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High Court Finds Police use of Automated Facial Recognition Technology is Lawful

On 4 September 2019, the High Court handed down judgment in the judicial review case of R(Edward Bridges) v The Chief Constable of South Wales Police. The case concerned a challenge to the lawfulness of the use of Automated Facial Recognition technology (AFR) by South Wales police.

‘AFR Locate’ is a pilot project that South Wales police have been running since 2017 and uses overt camera surveillance of members of the public, which on two occasions likely included the claimant in this case. The images captured are then processed using AFR software to compare them with police images of particular people who are on watchlists compiled by the police. The watchlists compiled for the instances in which AFR had likely captured the claimant included individuals who were suspected of having committed a criminal offence, individuals wanted on a warrant, and individuals who had previously been arrested at one of the events the year before. The claimant was not on any of these watchlists.

The judgment noted that South Wales police had used AFR Locate approximately 50 times between May 2017 and April 2019.

The AFR technology used by South Wales police takes precise measurements of the facial features of the members of the public who are captured on the camera footage where AFR Locate is deployed. These measurements are unique identifiers similar to a fingerprint or an extract of DNA and is known as biometric data. The court found that this data is an important source of personal information and the obtaining and processing of such information using AFR did engage the claimant’s Article 8 right to respect for his private life, which is protected by the Convention.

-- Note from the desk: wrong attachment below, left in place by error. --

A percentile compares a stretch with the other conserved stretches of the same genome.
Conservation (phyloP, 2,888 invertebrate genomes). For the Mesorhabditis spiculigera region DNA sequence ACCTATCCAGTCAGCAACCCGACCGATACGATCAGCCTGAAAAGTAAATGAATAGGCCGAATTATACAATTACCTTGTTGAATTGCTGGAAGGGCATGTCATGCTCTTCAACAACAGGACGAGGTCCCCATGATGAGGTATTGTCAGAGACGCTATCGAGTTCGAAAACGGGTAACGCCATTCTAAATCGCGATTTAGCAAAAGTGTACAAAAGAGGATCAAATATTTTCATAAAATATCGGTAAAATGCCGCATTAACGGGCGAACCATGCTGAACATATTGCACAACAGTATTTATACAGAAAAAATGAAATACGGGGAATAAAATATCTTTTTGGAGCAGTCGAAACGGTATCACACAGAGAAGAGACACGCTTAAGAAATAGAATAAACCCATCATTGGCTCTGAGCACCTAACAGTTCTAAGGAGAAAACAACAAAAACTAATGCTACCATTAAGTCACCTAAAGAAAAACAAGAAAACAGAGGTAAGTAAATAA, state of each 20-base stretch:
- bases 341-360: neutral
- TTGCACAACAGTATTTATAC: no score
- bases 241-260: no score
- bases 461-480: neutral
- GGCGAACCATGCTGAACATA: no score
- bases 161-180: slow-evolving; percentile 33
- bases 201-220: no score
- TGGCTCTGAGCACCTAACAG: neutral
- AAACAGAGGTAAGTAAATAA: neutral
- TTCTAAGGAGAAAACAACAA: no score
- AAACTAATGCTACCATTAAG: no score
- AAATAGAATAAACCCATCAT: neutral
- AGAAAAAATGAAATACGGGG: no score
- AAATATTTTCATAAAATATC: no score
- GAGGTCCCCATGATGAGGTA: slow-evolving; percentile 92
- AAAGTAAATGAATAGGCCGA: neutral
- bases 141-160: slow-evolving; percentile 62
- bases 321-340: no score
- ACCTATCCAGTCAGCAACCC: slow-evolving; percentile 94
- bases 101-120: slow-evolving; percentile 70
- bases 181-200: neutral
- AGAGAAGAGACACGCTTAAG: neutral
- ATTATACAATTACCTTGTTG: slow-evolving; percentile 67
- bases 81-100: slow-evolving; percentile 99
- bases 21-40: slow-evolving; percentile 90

However, the court went on to find that this interference with the claimant’s Article 8 rights was justified in law by the police’s common law powers to prevent and detect crime and, as there was no physical intrusion on individual rights, no express statutory powers were required for the police to use AFR. The court identified a satisfactory legal framework in the Data Protection Act 2018, relevant codes of practice, and the specific policies of South Wales police to provide the legal certainty and forseeability required for AFR to justify the interference with the Article 8 rights of members of the public.

The court further found that the use of AFR did engage the processing of sensitive information for the purposes of the Data Protection Act 2018 but that the requirements of s.35(5) of the legislation were met so that the police use of AFR did not breach the claimant’s rights, although they noted that South Wales police’s own policy may need further drafting as the current version was not clear enough as to how compliance with the DPA would be secured.

The court therefore found that, although this controversial new technology does engage the private life rights of and sensitive processing of personal information of members of the public, it is proportionate and lawful in the circumstances of the pilot project being undertaken by South Wales police.

However, on 4 October 2019, only a month following the judgment, the Guardian reported that the Metropolitan police had apologised after passing images of seven people to a private company for use with their AFR technology at King’s Cross. It is understood that the images were provided by the police between 2016 and 2018.

It is therefore apparent that the capturing and processing of facial biometric data by the police and the limits of the police powers to do so will be an area of continuing scrutiny and concern for the courts.

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